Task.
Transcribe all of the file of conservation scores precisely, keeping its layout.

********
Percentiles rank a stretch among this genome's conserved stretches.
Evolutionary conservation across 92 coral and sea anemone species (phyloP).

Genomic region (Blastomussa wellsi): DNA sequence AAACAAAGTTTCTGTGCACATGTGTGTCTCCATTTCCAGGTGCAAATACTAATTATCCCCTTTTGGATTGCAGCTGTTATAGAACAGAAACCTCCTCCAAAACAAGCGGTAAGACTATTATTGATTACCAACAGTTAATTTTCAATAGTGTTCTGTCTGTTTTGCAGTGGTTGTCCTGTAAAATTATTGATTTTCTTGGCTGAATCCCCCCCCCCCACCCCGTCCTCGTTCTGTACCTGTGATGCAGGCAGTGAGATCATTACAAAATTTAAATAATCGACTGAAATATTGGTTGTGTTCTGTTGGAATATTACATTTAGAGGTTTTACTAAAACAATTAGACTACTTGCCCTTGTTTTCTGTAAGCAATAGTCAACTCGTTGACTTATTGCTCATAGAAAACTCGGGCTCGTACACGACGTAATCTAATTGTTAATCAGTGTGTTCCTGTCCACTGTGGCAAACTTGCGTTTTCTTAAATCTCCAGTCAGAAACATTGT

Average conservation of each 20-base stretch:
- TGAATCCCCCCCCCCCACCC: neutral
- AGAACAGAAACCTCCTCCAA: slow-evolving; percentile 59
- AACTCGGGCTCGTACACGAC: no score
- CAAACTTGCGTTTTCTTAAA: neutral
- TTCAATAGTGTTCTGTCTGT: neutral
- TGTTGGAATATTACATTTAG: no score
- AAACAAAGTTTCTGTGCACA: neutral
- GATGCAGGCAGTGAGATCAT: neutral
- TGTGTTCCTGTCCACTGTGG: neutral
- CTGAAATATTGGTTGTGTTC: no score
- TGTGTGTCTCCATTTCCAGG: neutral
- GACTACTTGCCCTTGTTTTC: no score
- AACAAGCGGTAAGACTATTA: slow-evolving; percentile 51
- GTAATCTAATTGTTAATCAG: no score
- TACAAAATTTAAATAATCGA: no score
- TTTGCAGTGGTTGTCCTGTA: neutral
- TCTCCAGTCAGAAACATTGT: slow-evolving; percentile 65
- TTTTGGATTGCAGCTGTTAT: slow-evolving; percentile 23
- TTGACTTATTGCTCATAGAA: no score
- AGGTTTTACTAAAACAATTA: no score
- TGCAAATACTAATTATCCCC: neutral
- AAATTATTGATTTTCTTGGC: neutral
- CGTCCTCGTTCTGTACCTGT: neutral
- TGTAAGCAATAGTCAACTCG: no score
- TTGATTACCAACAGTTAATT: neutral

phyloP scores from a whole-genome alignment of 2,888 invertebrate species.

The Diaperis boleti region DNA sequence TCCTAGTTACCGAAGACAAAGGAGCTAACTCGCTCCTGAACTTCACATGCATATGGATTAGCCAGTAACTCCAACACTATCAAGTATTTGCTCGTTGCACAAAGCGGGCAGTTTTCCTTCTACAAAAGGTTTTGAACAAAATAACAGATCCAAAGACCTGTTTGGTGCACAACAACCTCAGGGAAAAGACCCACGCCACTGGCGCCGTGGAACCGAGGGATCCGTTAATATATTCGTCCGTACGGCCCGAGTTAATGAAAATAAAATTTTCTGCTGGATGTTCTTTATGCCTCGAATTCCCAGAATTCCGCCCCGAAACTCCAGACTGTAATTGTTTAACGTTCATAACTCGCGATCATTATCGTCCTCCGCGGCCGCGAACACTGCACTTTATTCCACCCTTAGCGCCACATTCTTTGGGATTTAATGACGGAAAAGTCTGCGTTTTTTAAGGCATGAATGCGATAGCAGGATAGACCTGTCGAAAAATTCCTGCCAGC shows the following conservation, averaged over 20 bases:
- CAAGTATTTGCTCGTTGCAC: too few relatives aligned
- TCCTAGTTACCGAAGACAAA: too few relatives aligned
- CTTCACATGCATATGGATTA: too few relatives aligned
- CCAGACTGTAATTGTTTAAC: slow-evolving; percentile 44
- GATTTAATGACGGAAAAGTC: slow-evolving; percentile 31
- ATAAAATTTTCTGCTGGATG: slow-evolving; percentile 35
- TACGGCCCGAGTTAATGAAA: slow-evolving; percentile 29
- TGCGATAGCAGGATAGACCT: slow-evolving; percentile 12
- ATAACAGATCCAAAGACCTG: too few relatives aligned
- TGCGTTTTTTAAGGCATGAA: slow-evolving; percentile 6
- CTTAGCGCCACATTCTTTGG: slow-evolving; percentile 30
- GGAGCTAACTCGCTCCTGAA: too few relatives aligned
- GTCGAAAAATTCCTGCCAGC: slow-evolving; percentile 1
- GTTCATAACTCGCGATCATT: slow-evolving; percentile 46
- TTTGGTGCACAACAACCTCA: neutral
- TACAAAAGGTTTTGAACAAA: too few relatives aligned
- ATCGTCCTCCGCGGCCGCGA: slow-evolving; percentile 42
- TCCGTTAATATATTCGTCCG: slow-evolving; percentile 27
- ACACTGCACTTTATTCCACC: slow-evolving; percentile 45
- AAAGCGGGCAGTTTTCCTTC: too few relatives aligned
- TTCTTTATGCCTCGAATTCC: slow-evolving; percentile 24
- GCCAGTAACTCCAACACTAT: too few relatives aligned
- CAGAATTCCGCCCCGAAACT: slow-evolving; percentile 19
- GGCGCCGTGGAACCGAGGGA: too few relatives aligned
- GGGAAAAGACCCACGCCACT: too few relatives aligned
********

Percentiles rank a stretch among this genome's conserved stretches.
Evolutionary conservation across 92 coral and sea anemone species (phyloP).

Genomic region (Blastomussa wellsi): DNA sequence AAACAAAGTTTCTGTGCACATGTGTGTCTCCATTTCCAGGTGCAAATACTAATTATCCCCTTTTGGATTGCAGCTGTTATAGAACAGAAACCTCCTCCAAAACAAGCGGTAAGACTATTATTGATTACCAACAGTTAATTTTCAATAGTGTTCTGTCTGTTTTGCAGTGGTTGTCCTGTAAAATTATTGATTTTCTTGGCTGAATCCCCCCCCCCCACCCCGTCCTCGTTCTGTACCTGTGATGCAGGCAGTGAGATCATTACAAAATTTAAATAATCGACTGAAATATTGGTTGTGTTCTGTTGGAATATTACATTTAGAGGTTTTACTAAAACAATTAGACTACTTGCCCTTGTTTTCTGTAAGCAATAGTCAACTCGTTGACTTATTGCTCATAGAAAACTCGGGCTCGTACACGACGTAATCTAATTGTTAATCAGTGTGTTCCTGTCCACTGTGGCAAACTTGCGTTTTCTTAAATCTCCAGTCAGAAACATTGT

Average conservation of each 20-base stretch:
- TGAATCCCCCCCCCCCACCC: neutral
- AGAACAGAAACCTCCTCCAA: slow-evolving; percentile 59
- AACTCGGGCTCGTACACGAC: no score
- CAAACTTGCGTTTTCTTAAA: neutral
- TTCAATAGTGTTCTGTCTGT: neutral
- TGTTGGAATATTACATTTAG: no score
- AAACAAAGTTTCTGTGCACA: neutral
- GATGCAGGCAGTGAGATCAT: neutral
- TGTGTTCCTGTCCACTGTGG: neutral
- CTGAAATATTGGTTGTGTTC: no score
- TGTGTGTCTCCATTTCCAGG: neutral
- GACTACTTGCCCTTGTTTTC: no score
- AACAAGCGGTAAGACTATTA: slow-evolving; percentile 51
- GTAATCTAATTGTTAATCAG: no score
- TACAAAATTTAAATAATCGA: no score
- TTTGCAGTGGTTGTCCTGTA: neutral
- TCTCCAGTCAGAAACATTGT: slow-evolving; percentile 65
- TTTTGGATTGCAGCTGTTAT: slow-evolving; percentile 23
- TTGACTTATTGCTCATAGAA: no score
- AGGTTTTACTAAAACAATTA: no score
- TGCAAATACTAATTATCCCC: neutral
- AAATTATTGATTTTCTTGGC: neutral
- CGTCCTCGTTCTGTACCTGT: neutral
- TGTAAGCAATAGTCAACTCG: no score
- TTGATTACCAACAGTTAATT: neutral

phyloP scores from a whole-genome alignment of 2,888 invertebrate species.

The Diaperis boleti region DNA sequence TCCTAGTTACCGAAGACAAAGGAGCTAACTCGCTCCTGAACTTCACATGCATATGGATTAGCCAGTAACTCCAACACTATCAAGTATTTGCTCGTTGCACAAAGCGGGCAGTTTTCCTTCTACAAAAGGTTTTGAACAAAATAACAGATCCAAAGACCTGTTTGGTGCACAACAACCTCAGGGAAAAGACCCACGCCACTGGCGCCGTGGAACCGAGGGATCCGTTAATATATTCGTCCGTACGGCCCGAGTTAATGAAAATAAAATTTTCTGCTGGATGTTCTTTATGCCTCGAATTCCCAGAATTCCGCCCCGAAACTCCAGACTGTAATTGTTTAACGTTCATAACTCGCGATCATTATCGTCCTCCGCGGCCGCGAACACTGCACTTTATTCCACCCTTAGCGCCACATTCTTTGGGATTTAATGACGGAAAAGTCTGCGTTTTTTAAGGCATGAATGCGATAGCAGGATAGACCTGTCGAAAAATTCCTGCCAGC shows the following conservation, averaged over 20 bases:
- CAAGTATTTGCTCGTTGCAC: too few relatives aligned
- TCCTAGTTACCGAAGACAAA: too few relatives aligned
- CTTCACATGCATATGGATTA: too few relatives aligned
- CCAGACTGTAATTGTTTAAC: slow-evolving; percentile 44
- GATTTAATGACGGAAAAGTC: slow-evolving; percentile 31
- ATAAAATTTTCTGCTGGATG: slow-evolving; percentile 35
- TACGGCCCGAGTTAATGAAA: slow-evolving; percentile 29
- TGCGATAGCAGGATAGACCT: slow-evolving; percentile 12
- ATAACAGATCCAAAGACCTG: too few relatives aligned
- TGCGTTTTTTAAGGCATGAA: slow-evolving; percentile 6
- CTTAGCGCCACATTCTTTGG: slow-evolving; percentile 30
- GGAGCTAACTCGCTCCTGAA: too few relatives aligned
- GTCGAAAAATTCCTGCCAGC: slow-evolving; percentile 1
- GTTCATAACTCGCGATCATT: slow-evolving; percentile 46
- TTTGGTGCACAACAACCTCA: neutral
- TACAAAAGGTTTTGAACAAA: too few relatives aligned
- ATCGTCCTCCGCGGCCGCGA: slow-evolving; percentile 42
- TCCGTTAATATATTCGTCCG: slow-evolving; percentile 27
- ACACTGCACTTTATTCCACC: slow-evolving; percentile 45
- AAAGCGGGCAGTTTTCCTTC: too few relatives aligned
- TTCTTTATGCCTCGAATTCC: slow-evolving; percentile 24
- GCCAGTAACTCCAACACTAT: too few relatives aligned
- CAGAATTCCGCCCCGAAACT: slow-evolving; percentile 19
- GGCGCCGTGGAACCGAGGGA: too few relatives aligned
- GGGAAAAGACCCACGCCACT: too few relatives aligned